David Lowery’s "The Green Knight" is unrelentingly stunning. In its opening scene, the narrator begins to tell the story of Gawain in a raspy, spirited voice while the audience watches his head erupt into flames; it is immediately obvious that "The Green Knight" follows A24’s repertoire of visually striking films. While the visual beauty of the film captivates audiences, "The Green Knight" tells an equally bewitching story as well.
"The Green Knight" is an adaptation of a 14th-century Arthurian legend, "Sir Gawain and the Green Knight", written by an anonymous author. Gawain, the son of a witch and the nephew of King Arthur, accepts the challenge of the Green Knight, a menacing tree-humanoid figure: Whoever can land a blow on him wins his green axe. However, they must meet the Green Knight in a years’ time and receive an equal blow in return. From there, the narrative structure appears to follow a traditional hero’s journey—the next year, Gawain embarks on a treacherous journey to meet the mysterious Green Knight in order to gain honor and respect. While the story itself seems to use the traditional markers of the fantasy genre, it turns out to be rather complicated.
"The Green Knight" is not a completely faithful adaptation of the original story, but Lowery chooses to maintain the perplexing quality of most Arthurian tales, making it stand out among other Hollywood retellings. Lowery’s refusal to wrap everything in a neat box or explicitly explain the purpose behind every character’s presence makes for a perversely satisfying watch; the audience gets to consider the meaning of Gawain’s journey with him.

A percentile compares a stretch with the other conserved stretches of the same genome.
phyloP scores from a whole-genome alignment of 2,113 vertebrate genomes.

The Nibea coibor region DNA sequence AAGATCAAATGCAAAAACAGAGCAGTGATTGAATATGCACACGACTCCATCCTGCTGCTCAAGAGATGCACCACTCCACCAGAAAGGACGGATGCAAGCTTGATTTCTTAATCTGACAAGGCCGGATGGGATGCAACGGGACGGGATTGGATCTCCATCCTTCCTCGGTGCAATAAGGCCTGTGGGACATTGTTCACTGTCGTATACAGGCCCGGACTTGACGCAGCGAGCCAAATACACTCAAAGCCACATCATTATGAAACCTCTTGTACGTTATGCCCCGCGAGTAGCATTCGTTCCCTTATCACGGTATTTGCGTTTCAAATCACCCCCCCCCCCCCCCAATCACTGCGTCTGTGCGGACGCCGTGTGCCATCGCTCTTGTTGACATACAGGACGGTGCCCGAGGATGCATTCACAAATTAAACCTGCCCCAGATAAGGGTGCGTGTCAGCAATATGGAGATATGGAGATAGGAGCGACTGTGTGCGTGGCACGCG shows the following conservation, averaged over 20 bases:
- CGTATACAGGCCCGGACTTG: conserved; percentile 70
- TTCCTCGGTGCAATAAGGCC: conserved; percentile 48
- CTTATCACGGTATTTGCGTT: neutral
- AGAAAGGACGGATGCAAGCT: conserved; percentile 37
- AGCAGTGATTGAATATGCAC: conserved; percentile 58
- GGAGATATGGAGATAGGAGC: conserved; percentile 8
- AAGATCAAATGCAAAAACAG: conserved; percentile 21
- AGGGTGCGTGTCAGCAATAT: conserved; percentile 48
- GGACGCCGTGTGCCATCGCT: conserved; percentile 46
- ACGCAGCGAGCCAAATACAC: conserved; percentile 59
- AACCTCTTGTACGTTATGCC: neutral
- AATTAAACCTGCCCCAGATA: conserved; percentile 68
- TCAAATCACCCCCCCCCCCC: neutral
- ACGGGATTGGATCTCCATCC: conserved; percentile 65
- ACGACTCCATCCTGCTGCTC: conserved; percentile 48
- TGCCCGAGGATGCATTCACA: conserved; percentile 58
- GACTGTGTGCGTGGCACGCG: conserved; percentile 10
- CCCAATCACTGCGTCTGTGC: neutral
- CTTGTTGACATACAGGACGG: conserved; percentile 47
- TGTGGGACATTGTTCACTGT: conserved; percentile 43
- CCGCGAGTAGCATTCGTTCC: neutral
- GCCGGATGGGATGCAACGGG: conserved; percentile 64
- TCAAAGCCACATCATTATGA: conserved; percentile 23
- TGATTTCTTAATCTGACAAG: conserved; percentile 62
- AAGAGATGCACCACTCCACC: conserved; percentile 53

Gawain’s character is another reason the story feels strange, yet refreshing. The trials and tribulations that Gawain encounters on his journey are supposed to forge him into an honorable knight. However, he reveals cowardice and dishonesty more than he shows honor. He obsesses over the idea of becoming legendary. As the story progresses, it becomes increasingly apparent that Gawain might simply be a bad knight. At one point, while helping a ghostly maiden retrieve her head from the bottom of a lake, he stops to ask her, “If I go in there and find it, what would you offer me in exchange,” to which she replies, “Why would you ever ask me that?” The film is filled with moments in which Gawain appears to have no awareness of what makes a person honorable—heroism and chivalry must be demonstrated over and over, with every choice he makes.
The film does not try to convince the audience of Gawain’s goodness and they are ultimately free to decide whether he actually redeems himself by the end of the movie. This type of moral ambiguity in a protagonist rarely appears in contemporary fantasy. While viewers often see good characters forced to do bad things, or evil characters still worthy of sympathy, someone like Gawain is difficult to understand. He doesn’t quite fit in either category. As a cowardly knight, he is paradoxical; it is a struggle to justify his bad decisions, but it is also a struggle to call him a bad man. Some might find this characterization unsatisfying, but it undeniably forces watchers to grapple with the moral questions of the story more than if the answers were laid out plainly before them. Dev Patel does an excellent job in his portrayal of Gawain, a performance which especially shines in the last act of the film, when tensions are at their highest, and Patel switches between visions of Gawain as a regal King and a man facing death.
"The Green Knight" may not be an easy watch for those looking for escapism, but it is nonetheless unusual, encapsulating, gorgeous, and an unforgettable addition to the fantasy genre.